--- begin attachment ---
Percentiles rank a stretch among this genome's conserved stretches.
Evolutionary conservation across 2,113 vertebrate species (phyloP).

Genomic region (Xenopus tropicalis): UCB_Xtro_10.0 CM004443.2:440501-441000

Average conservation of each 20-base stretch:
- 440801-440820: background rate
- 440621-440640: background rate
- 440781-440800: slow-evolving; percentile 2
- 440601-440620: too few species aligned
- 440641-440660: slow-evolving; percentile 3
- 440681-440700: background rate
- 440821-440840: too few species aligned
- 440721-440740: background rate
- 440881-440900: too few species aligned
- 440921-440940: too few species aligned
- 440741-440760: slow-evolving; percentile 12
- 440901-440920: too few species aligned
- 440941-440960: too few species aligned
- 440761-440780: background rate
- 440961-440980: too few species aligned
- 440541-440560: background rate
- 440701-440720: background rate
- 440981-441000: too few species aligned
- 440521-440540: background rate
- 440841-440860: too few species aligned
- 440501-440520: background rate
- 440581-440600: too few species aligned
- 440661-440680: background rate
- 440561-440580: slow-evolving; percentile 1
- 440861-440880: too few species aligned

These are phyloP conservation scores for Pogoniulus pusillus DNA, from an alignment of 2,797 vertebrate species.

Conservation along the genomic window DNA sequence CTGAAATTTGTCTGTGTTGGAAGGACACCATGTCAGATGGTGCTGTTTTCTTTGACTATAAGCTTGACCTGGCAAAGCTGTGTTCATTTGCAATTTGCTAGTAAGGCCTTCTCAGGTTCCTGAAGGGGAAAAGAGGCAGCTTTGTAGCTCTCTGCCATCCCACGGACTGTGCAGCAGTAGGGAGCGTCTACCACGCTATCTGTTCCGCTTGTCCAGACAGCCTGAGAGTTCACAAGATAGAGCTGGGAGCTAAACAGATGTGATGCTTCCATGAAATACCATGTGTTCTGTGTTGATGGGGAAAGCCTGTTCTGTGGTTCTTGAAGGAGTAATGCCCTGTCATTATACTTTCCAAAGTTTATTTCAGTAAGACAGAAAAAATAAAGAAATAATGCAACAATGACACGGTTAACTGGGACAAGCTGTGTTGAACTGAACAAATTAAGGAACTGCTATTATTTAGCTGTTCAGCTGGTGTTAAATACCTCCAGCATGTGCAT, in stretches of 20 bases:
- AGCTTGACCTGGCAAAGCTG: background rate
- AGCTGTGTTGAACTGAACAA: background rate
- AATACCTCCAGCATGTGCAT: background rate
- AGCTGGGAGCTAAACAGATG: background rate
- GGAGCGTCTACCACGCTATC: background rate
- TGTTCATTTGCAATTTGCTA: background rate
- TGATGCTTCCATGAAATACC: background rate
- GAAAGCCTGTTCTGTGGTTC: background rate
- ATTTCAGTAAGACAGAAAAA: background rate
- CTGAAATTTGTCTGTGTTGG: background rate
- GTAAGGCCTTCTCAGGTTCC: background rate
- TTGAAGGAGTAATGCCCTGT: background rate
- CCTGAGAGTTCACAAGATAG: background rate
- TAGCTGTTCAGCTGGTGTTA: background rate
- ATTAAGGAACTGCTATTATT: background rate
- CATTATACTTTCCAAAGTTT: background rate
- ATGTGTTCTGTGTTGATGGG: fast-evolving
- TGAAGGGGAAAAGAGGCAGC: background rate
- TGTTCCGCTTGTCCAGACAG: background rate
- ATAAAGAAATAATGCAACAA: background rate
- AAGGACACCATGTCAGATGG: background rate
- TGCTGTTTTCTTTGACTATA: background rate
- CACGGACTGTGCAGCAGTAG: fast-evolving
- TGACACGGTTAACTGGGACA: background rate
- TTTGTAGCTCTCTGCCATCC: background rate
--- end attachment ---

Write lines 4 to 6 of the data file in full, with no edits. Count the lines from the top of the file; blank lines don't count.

Average conservation of each 20-base stretch:
- 440801-440820: background rate
- 440621-440640: background rate